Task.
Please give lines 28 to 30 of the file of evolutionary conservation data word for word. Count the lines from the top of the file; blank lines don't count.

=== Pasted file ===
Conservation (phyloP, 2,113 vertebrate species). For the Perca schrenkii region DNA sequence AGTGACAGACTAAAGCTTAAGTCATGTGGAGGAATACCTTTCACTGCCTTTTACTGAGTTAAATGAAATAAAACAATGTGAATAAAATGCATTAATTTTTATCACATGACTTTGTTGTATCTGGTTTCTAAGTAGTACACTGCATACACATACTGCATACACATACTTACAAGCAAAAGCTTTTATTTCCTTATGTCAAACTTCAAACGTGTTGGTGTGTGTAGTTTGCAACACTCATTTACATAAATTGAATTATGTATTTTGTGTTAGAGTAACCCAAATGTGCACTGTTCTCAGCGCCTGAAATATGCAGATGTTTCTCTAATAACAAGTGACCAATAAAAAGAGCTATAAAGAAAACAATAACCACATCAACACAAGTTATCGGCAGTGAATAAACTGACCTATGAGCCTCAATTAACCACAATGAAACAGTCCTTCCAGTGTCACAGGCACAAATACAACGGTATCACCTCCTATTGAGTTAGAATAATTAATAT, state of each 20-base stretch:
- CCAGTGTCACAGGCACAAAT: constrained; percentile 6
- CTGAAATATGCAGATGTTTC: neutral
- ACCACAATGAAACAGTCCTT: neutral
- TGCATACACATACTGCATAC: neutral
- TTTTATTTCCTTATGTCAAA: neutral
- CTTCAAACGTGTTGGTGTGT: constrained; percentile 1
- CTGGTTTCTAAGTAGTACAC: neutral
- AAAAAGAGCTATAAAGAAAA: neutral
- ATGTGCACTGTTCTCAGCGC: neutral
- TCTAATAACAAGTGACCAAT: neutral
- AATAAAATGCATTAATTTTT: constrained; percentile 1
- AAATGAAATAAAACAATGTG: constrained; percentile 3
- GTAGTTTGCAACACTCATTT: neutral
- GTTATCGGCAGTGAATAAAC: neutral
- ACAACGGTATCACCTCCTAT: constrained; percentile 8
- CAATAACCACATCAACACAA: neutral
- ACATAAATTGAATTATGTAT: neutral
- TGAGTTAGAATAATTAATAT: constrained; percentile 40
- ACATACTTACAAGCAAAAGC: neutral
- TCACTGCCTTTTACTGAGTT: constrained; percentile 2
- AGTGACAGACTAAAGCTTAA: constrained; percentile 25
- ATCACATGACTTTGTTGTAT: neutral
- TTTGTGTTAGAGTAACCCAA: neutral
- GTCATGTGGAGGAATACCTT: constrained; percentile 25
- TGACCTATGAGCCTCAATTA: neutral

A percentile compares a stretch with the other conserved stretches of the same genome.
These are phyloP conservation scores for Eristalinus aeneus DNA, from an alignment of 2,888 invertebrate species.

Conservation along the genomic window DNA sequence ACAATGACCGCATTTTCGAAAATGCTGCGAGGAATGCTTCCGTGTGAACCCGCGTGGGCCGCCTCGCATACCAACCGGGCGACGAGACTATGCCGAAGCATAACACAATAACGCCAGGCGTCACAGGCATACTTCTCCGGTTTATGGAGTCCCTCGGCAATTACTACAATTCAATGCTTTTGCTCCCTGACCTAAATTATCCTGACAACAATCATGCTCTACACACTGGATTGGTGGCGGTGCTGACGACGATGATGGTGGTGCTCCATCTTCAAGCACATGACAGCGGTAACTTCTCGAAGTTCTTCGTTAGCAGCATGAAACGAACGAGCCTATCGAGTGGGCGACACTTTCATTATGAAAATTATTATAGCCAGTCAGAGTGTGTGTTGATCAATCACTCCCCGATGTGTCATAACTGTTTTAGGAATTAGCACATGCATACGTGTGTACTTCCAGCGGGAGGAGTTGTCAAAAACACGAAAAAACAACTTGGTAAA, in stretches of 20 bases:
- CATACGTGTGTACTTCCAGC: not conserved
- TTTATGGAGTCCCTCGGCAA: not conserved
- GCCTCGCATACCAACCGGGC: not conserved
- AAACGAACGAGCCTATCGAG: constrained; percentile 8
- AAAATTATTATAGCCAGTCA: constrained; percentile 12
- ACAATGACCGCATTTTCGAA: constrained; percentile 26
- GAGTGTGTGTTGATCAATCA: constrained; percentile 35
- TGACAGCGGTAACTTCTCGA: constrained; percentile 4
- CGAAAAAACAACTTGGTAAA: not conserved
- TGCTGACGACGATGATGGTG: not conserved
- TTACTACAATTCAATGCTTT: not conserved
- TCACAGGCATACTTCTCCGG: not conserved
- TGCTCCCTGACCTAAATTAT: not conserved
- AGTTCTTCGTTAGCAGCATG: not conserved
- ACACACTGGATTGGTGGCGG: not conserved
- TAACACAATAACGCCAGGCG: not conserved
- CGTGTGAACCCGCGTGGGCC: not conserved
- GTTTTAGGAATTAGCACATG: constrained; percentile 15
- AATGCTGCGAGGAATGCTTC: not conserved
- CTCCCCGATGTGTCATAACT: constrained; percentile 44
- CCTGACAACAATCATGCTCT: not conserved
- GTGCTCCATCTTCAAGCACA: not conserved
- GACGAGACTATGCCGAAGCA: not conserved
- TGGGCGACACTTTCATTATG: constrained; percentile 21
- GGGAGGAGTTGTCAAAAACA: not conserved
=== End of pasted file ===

These are phyloP conservation scores for Eristalinus aeneus DNA, from an alignment of 2,888 invertebrate species.

Conservation along the genomic window DNA sequence ACAATGACCGCATTTTCGAAAATGCTGCGAGGAATGCTTCCGTGTGAACCCGCGTGGGCCGCCTCGCATACCAACCGGGCGACGAGACTATGCCGAAGCATAACACAATAACGCCAGGCGTCACAGGCATACTTCTCCGGTTTATGGAGTCCCTCGGCAATTACTACAATTCAATGCTTTTGCTCCCTGACCTAAATTATCCTGACAACAATCATGCTCTACACACTGGATTGGTGGCGGTGCTGACGACGATGATGGTGGTGCTCCATCTTCAAGCACATGACAGCGGTAACTTCTCGAAGTTCTTCGTTAGCAGCATGAAACGAACGAGCCTATCGAGTGGGCGACACTTTCATTATGAAAATTATTATAGCCAGTCAGAGTGTGTGTTGATCAATCACTCCCCGATGTGTCATAACTGTTTTAGGAATTAGCACATGCATACGTGTGTACTTCCAGCGGGAGGAGTTGTCAAAAACACGAAAAAACAACTTGGTAAA, in stretches of 20 bases:
- CATACGTGTGTACTTCCAGC: not conserved